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Programming for success, or advice on how not to fail?

Apr 12, 2013


Mt. Pleasant News

A long time ago, in a different life, my boss told me he programmed his workers for success.

Hmmm, I thought (remember this was a couple of lives ago and I was young and new to the employment world), while trying to psycho-analyze what he had just told me.

Through my years as an editor, publisher and newspaper owner, I have kept that saying in the back of my mind.

However, while attempting to program our employees for success, shouldn’t we just be as concerned as to prevent them from failure? Ah, yes, the other side of the coin. I believe, though, that so much thought is put into the success side of the equation that we don’t think about the other side. Or maybe if we are diligent in our success programming, failure is impossible. Taking it even a step further is failing to fail the same as success?

Oops, enough of that, getting too philosophical here.

Well, you flip the coin. The adage came back to mind the other day when I stumbled across an article written by Paul LeJoy, an international business mogul, who wrote about the eight sure-fire ways to fail.

Following are LeJoy’s eight roads to failure.

1. Short-sightedness: Every successful person at some point in their lives had a vision for what “could be,” and set out in relentless pursuit of their dream. From Thomas Edison to Steve Jobs and countless success stories in between, visionaries are filled with a passion and purpose that drives them every day. Those who are short-sighted and unmindful of future consequences of their efforts, both good and bad, are more likely to fail than those who are thoughtful and perceptive in their approach.

2. Inaction: Have a vision or a goal? The first step is to write it down along with objectives and action steps related thereto. Now you’ve taken initiative, which is the critical first step to achieving success. Post your vision statement in your bedroom, bathroom, office. Share it with others. And, be sure to follow your action steps. By taking these minor steps, you make yourself accountable and become the master of your destiny. Take quantum action and you will surely have a breakthrough. Or, find contentment with the status-quo and, well, remain there.

3. Contentment: You may have the vision. You may write it down. You may have shared it with others, but without passion, that vision will likely wither. Passion for what you seek to accomplish should be almost palpable to the extent that others can see and feel your drive. The key is to match your vision with something you can be truly passionate about. Something that will keep you engaged every moment of every work day to bring you one step closer to the measurable of success that you personally desire. Or, approach your job with a lackluster attitude and suffer the inevitable ominous consequences.

4. Instability: Many have vision and passion, but lack the self-discipline required to stay the course. The pain of living a life of discipline is less that the pain of regret for what “could have been if.” Those who are self-disciplined motivate themselves to continue with their action steps and persevere amid adversity, adversity, asserting sheer willpower over their more base desires and instincts to give up or turn attentions to something more enjoyable in the moment. This requisite self-control will channel emotions, behavior and desires toward obtaining the reward of success and, as importantly, to avoid the punishment of failure.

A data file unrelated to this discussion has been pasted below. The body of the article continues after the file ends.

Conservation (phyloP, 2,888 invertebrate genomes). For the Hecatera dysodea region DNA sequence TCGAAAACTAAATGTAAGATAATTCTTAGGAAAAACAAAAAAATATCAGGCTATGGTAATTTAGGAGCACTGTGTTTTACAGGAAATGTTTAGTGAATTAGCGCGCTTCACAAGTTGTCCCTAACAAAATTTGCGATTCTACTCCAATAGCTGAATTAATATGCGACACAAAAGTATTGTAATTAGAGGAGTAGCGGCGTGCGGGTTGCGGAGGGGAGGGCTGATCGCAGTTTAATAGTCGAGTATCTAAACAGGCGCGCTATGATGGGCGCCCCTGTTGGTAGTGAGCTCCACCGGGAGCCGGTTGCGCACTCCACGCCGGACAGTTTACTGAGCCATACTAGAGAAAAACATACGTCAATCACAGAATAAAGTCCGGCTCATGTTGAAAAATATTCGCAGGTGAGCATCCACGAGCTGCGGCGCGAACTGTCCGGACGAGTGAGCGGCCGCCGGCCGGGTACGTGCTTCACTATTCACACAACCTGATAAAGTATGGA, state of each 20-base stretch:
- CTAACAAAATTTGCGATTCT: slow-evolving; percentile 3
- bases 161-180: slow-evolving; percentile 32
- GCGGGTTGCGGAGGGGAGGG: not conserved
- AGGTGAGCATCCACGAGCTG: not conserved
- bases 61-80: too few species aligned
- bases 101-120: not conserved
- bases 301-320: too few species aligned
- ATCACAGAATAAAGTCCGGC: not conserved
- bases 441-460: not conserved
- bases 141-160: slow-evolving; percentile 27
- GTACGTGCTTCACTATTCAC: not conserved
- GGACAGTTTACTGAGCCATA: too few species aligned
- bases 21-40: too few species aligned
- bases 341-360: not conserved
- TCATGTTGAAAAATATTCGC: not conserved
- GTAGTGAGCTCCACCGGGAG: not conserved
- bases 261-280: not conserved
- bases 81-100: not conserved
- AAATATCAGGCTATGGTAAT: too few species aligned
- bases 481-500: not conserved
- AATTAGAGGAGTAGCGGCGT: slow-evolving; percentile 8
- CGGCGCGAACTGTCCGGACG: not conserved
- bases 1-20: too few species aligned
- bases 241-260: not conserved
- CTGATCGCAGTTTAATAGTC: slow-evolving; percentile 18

5. Doubt: You have the vision and you take action to write it down. You may even embellish that vision with passion and be quite disciplined in your approach. However, without the will to endure you may not get too far. Life and work can be hard and even cruel. Remember, the race is not for the swift but rather those who persevere. Rather than allowing doubt to seep in and poison the process, you owe it to yourself to remain confident in your vision and your methodologies to get you there. Sure, you can adapt as needed along the way, but always know that success will ultimately be yours.

6. Going it alone: No one is an island and there’s strength in numbers. A mastermind group, coach or mentor is an excellent way to get motivated. Meeting regularly can be a great boost to your morale and provide new perspectives on your approach. The Internet makes it extraordinarily easy to find a coach or mentor and join a mastermind group that can help propel your vision to new heights and facilitate invaluable networking opportunities.

7. Dishonesty: While it sounds like a cliché, honesty is indeed the best policy in business. Integrity is of paramount importance for those seeking to find and sustain long-term success. True success comes when you are a person of your word, when you have a pure conscience and when you have not cheated others on your way to the top. Dishonesty has a tendency to sneak back up on you causing far more problems than the risk was worth taking in the first place.

8. Arrogance: Humility, like patience, hard work and integrity, is a virtue. So, when you finally reach your destination of success, when your vision becomes a reality, do not forget your humble beginnings and all those who helped you to get to the top of the hill. Extend an attitude of gratitude and thankfulness. There is no such thing as a self-made millionaire. People get there because others helped them get there.

Paul LeJoy is founder and principal partner of Pacific Realty Partners. He can be reached online at


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